She also wrote in the disclaimer: “This complaint was written while the road to negotiation was still on.”

“I also wanted to clarify that there is stubbornness on the Ethiopian side to reach an agreement, which will surely lead to the destruction of the living conditions of 150,000 people in Egypt and Sudan,” she said. .

“In the complaint, I urged the CHR to present its recommendations to the international community,” she added. “Ethiopia not only unilaterally built and filled the Nile Dam, but also ignored all international and humanitarian principles and refused any mediation to resolve the crisis.

“Although the world is suffering from the coronavirus pandemic (COVID-19), the peoples and leaders of Egypt and Sudan are striving to find solutions to the GERD crisis, which threatens the survival and national security of both countries” , indicates the complaint.

In addition, Moussa presented the Ethiopian international treaties, agreements and protocols signed in this regard, in particular the treaty between the United Kingdom and Ethiopia in 1902 and 1906, as well as the general framework of cooperation between Egypt and the Ethiopia in 1993. He clarified in Articles 4 and 5 that the use of the Nile water will be determined by expert discussions on both sides based on the principles of international law.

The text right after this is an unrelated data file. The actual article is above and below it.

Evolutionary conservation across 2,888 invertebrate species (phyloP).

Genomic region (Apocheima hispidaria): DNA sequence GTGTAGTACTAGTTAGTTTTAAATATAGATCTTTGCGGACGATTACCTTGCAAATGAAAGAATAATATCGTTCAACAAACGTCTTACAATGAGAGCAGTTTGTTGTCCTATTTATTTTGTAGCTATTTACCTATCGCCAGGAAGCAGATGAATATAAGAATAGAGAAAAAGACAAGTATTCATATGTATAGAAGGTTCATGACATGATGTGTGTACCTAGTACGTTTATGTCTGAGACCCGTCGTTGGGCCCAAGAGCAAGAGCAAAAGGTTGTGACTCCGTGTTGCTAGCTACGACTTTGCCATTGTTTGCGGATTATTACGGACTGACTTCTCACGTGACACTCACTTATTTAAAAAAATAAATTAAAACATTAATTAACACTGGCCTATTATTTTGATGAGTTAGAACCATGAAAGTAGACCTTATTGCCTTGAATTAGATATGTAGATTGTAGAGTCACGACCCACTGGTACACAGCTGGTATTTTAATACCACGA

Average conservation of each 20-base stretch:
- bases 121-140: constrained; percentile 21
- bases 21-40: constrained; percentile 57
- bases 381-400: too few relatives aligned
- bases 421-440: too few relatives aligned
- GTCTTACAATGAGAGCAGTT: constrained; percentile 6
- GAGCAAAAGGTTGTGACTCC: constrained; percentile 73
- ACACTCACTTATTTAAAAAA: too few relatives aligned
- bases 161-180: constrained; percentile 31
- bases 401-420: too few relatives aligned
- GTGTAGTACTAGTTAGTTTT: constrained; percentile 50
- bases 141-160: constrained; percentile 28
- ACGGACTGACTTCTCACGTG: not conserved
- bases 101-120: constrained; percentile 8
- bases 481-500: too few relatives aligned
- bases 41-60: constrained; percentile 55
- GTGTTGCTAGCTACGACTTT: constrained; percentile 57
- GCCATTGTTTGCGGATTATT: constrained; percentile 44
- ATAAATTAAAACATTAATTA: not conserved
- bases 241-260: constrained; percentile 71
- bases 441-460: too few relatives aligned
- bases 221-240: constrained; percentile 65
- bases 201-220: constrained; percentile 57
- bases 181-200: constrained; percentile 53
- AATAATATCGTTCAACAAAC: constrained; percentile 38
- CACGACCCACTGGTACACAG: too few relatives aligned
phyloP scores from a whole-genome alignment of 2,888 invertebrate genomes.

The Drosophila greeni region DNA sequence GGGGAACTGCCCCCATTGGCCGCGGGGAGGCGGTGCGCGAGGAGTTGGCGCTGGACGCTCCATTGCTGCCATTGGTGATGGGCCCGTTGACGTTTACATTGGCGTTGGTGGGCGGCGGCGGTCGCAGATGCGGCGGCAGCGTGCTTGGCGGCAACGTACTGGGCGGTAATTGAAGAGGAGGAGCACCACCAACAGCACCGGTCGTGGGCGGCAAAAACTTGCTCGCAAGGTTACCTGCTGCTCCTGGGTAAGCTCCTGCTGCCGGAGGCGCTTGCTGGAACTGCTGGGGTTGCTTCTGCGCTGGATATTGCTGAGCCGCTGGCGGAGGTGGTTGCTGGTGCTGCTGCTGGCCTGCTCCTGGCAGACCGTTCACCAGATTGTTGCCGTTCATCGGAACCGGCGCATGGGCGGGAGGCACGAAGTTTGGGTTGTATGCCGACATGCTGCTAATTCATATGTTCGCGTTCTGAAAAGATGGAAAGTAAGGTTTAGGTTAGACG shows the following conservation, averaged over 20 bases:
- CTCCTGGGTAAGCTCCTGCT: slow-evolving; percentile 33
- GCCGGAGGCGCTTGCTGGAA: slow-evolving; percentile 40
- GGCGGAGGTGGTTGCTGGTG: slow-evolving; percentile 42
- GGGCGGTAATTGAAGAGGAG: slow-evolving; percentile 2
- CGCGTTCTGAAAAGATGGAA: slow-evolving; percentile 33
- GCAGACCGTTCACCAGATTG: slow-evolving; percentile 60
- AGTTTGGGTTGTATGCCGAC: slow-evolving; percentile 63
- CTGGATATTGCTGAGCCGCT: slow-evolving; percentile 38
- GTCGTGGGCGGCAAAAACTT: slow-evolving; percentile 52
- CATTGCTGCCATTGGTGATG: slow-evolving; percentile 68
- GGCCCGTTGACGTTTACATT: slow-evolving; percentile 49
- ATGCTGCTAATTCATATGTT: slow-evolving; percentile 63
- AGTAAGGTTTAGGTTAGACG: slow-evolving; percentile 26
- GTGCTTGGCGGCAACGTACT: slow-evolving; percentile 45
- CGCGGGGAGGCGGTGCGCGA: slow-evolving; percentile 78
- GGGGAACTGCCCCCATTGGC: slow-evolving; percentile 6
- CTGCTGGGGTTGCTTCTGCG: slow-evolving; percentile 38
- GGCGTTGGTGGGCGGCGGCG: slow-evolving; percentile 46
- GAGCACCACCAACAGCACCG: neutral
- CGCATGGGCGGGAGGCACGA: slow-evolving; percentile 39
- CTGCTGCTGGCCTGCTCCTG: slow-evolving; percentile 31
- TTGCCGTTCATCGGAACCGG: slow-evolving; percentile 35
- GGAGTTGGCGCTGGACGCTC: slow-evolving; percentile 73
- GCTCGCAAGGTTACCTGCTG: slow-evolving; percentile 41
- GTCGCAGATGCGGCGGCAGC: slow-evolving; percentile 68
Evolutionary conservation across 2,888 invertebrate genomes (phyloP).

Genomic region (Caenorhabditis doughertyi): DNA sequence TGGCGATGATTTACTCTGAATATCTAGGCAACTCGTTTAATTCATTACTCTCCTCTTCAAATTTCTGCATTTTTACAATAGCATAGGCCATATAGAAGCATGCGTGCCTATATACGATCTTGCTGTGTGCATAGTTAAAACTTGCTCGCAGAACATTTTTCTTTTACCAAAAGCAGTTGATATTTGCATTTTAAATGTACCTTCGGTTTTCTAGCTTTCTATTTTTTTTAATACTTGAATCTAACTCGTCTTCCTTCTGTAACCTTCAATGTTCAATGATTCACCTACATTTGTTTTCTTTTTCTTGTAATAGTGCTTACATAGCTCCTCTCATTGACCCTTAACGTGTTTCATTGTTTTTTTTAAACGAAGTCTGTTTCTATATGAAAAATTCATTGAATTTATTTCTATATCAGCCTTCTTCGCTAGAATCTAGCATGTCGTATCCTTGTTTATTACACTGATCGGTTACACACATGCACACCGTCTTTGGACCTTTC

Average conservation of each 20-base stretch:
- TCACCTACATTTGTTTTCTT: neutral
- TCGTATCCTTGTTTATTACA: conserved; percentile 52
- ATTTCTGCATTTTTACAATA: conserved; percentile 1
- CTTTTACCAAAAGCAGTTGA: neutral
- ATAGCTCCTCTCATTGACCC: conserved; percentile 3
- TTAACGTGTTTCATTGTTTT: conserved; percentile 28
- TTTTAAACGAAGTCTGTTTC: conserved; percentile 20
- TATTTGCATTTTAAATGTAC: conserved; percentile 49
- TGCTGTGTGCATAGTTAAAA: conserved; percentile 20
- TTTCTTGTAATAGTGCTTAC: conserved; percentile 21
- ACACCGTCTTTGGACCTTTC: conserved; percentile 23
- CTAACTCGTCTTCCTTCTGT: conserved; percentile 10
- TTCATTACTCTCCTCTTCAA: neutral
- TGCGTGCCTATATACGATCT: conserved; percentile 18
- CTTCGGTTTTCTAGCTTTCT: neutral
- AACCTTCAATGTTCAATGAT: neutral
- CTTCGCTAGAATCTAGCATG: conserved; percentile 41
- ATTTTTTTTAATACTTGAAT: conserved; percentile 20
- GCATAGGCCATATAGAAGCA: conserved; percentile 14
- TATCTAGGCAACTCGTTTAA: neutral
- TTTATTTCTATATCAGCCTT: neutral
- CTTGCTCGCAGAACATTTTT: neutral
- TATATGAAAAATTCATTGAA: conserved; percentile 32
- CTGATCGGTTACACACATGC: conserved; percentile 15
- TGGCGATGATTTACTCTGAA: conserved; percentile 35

Article 5 of the framework for cooperation stipulated that each party should refrain from any activity related to the waters of the Nile that could harm the interests of the other party.

She also asserted that Ethiopia should also abide by another principle of international law, which is not to cause transboundary harm. She explained that transboundary damage means damage caused in the territory or other places under the jurisdiction or control of a State other than the State of origin.

As for Egypt’s appeal to the United Nations Security Council for the second time, Moussa said it was planned.

She added that Egypt submitted during the recent session of the Security Council a complete dossier which informs the Security Council of all the dimensions of the GERD crisis.

Moussa also expected the Security Council to advise resuming negotiations, but she believed negotiations would return with international mediation from other countries rather than the African Union (AU), as Egypt clarified that the AU-led negotiations were at an impasse. . He also noted that the mechanisms for implementing international law during previous talks were largely subject to political interests.

Although international law respects international sovereignty, political interests play a very important role in resolutions of the Security Council and other United Nations bodies, she said.

For example, Russia used certain words during the last session of the Security Council to describe the crisis as a purely water-related dispute, and it is therefore outside the purview of the Security Council.